Katy Perry Net Worth Dips? 'Firework' Singer Fails To Make Forbes America’s Richest Self-Made Women List

With an estimated net worth of $125 million, Katy Perry was unable to make Forbes list of America's Richest Self-Made Women of 2016. The "Firework" singer previously graced the cover of the magazine in 2015, as she was named the third highest paid entertainer, only behind boxers Floyd Mayweather and Manny Pacquiao.

According to Forbes, Katy Perry's net worth is slowly creeping up the $250 million minimum amount needed to be included in 2016 America's Richest Self-Made Women list.

Other celebrities who made Forbes' 60 Richest Self-Made Women were Taylor Swift (No. 60), Danielle Steel (No. 48), Jessica Alba (No. 42), Barbra Streisand (No. 38) and Celine Dion (No. 37).

In order to make the list, they had to have a minimum net worth of $250 million. For entertainers, Forbes reportedly based estimates on the individual's net lifetime earnings, including real estate, art, and other assets, whenever applicable.

In November, Forbes hailed Katy Perry as the world's highest-paid woman in music. She earned $135 million in 2015, followed by Taylor Swift, who pulled in $80 million. The publication credited Perry's Prismatic World Tour, with the increase of her net worth. She reportedly earned over $2 million per city over the course of 126 shows, with her merchandise selling an average of $20 per attendee. Her 2012 documentary, Part of Me, also helped bring in the big bucks, as it grossed $33 million with just a $6 million production budget.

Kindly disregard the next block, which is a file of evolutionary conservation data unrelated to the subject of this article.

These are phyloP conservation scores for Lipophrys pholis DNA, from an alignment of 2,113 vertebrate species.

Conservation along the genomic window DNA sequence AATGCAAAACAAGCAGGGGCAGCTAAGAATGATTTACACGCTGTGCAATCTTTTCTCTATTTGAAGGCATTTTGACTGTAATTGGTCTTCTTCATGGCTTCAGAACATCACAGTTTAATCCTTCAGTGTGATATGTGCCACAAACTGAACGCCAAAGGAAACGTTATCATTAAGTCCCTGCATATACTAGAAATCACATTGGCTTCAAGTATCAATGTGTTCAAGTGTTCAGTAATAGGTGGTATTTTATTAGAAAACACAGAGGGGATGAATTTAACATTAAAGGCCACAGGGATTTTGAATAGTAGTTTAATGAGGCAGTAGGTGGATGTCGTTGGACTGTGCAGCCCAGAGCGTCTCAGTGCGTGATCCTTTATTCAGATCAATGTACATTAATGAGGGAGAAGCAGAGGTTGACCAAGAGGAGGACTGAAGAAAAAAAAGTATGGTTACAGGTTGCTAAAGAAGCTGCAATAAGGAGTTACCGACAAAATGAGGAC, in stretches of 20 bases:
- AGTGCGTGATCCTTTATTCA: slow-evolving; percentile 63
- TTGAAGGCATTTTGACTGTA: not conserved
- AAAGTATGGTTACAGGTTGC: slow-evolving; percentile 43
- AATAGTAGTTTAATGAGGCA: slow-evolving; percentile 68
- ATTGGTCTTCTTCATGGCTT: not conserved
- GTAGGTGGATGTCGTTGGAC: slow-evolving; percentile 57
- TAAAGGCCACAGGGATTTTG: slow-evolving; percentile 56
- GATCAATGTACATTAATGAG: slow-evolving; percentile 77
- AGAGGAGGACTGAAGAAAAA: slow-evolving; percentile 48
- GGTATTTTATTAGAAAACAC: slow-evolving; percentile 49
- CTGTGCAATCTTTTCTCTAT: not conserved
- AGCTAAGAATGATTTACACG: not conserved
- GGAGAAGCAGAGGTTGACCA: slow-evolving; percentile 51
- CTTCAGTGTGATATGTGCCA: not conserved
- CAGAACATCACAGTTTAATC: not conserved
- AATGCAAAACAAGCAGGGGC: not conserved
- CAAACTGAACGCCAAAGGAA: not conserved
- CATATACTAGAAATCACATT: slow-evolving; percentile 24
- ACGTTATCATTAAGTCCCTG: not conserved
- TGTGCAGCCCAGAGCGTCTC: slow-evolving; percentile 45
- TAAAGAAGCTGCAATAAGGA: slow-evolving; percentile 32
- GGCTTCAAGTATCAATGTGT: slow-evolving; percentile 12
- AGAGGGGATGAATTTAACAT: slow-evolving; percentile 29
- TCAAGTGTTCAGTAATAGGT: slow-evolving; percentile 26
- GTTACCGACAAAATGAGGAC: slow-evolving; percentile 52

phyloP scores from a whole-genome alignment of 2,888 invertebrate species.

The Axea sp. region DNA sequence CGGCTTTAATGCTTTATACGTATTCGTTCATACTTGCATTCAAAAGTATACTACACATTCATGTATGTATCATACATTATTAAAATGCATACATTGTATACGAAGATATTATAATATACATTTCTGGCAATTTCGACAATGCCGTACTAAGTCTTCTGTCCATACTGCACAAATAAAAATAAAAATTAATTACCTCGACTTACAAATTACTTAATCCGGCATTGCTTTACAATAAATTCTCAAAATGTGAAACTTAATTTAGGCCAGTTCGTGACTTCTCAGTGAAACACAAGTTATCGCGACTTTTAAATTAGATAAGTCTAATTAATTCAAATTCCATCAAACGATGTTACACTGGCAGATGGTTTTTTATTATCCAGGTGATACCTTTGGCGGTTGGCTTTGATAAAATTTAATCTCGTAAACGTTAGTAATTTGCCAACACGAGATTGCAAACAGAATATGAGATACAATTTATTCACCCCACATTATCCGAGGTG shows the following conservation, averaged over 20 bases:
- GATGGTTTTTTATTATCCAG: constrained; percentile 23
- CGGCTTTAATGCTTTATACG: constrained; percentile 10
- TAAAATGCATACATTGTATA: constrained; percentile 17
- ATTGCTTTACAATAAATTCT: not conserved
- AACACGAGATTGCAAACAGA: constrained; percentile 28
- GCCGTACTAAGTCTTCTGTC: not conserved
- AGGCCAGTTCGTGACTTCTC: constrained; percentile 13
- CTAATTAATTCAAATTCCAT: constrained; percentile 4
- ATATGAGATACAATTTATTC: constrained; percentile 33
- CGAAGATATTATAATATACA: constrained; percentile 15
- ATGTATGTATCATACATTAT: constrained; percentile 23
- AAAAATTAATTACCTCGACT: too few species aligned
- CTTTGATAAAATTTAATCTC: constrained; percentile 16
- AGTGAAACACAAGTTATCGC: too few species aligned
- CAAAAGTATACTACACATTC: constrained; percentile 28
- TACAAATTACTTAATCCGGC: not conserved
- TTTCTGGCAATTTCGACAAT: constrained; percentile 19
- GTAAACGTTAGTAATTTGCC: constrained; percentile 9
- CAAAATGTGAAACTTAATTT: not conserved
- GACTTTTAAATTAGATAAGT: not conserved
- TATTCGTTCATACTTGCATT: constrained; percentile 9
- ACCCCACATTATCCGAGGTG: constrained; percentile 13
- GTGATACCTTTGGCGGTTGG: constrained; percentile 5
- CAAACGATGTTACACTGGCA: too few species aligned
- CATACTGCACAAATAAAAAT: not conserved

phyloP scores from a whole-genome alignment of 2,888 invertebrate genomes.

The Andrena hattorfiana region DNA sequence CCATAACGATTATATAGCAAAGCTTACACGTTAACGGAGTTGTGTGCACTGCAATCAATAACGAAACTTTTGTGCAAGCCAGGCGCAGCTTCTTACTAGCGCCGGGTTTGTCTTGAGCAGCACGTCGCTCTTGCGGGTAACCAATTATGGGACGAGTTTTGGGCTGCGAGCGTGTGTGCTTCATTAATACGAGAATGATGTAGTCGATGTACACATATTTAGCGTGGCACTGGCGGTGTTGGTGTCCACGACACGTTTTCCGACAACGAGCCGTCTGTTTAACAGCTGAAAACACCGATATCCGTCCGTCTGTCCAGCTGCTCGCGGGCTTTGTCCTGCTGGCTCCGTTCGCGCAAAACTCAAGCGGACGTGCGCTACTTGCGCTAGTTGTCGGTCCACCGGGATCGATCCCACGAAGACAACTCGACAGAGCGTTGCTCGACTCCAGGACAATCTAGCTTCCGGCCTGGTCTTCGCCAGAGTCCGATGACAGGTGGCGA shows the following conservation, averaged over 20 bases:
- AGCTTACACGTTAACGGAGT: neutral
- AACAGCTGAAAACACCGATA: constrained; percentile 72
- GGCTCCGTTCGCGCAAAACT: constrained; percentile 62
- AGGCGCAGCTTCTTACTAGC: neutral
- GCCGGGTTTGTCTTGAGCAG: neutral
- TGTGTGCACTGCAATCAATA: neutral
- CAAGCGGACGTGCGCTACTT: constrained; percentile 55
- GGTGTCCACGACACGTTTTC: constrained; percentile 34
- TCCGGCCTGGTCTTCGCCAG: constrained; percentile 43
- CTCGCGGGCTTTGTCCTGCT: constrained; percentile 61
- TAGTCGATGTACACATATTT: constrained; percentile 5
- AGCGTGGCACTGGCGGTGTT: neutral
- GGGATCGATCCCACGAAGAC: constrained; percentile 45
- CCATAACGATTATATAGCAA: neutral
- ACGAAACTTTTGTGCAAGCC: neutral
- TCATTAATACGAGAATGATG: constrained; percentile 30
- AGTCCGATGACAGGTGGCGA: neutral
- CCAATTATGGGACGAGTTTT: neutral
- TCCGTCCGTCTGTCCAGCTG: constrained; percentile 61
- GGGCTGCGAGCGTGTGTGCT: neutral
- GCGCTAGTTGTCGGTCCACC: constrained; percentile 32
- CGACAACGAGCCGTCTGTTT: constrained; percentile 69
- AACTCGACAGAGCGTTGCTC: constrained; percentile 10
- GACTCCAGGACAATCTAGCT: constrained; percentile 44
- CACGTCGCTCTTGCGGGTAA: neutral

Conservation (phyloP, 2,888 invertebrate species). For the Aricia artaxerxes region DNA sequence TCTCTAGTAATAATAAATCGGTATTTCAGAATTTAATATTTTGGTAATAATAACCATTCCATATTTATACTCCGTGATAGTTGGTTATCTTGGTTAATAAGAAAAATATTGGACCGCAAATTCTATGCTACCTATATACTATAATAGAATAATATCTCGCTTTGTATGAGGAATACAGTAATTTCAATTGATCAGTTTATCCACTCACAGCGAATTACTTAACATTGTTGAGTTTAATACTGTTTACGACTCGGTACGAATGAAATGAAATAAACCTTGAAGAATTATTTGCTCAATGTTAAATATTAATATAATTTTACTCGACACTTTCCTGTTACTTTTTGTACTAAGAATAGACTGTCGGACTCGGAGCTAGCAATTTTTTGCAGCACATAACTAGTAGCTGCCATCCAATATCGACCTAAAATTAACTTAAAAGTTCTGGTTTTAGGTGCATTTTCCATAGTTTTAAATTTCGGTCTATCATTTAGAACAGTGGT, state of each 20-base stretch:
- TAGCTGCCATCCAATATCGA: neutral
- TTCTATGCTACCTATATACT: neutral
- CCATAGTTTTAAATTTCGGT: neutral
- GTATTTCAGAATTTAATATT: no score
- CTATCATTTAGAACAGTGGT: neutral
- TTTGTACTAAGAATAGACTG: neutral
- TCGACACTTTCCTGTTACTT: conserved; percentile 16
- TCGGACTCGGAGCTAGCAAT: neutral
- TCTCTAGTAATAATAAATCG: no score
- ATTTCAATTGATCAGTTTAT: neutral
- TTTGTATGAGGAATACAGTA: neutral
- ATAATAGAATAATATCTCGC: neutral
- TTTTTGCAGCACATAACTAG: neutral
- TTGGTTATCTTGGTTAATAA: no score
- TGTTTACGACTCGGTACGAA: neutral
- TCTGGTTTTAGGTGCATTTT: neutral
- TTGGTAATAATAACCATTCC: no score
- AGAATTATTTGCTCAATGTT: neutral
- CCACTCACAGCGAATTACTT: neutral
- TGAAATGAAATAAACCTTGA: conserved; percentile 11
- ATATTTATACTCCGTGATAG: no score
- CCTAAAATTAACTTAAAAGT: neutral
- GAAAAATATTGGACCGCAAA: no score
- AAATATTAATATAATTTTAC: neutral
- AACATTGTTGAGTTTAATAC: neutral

"One thing I've been able to do is know the power of having equity deals. I don't ever like to do things unless I'm really a part of them," she explained.

In February, Katy Perry admitted that it might take a while before fans get to see a new album. Speaking to The New York Times, she shared that being in the spotlight for almost ten years, has taken a toll on her.

"I'm in the research and development phase. I've been going at it for eight or nine years in the spotlight, and then before that there's that decade of hustle that never gets recognized but still shows up in your wrinkles. So right now I'm taking a little time. I don't want to jump on any trends. I just need to evolve."
"I know that might sound a little sassy, but all I want to do is stay true to myself and dig deep to pull out some of the messages or perspectives that I have on the world."

[Photo by Ian Gavan/Getty Images]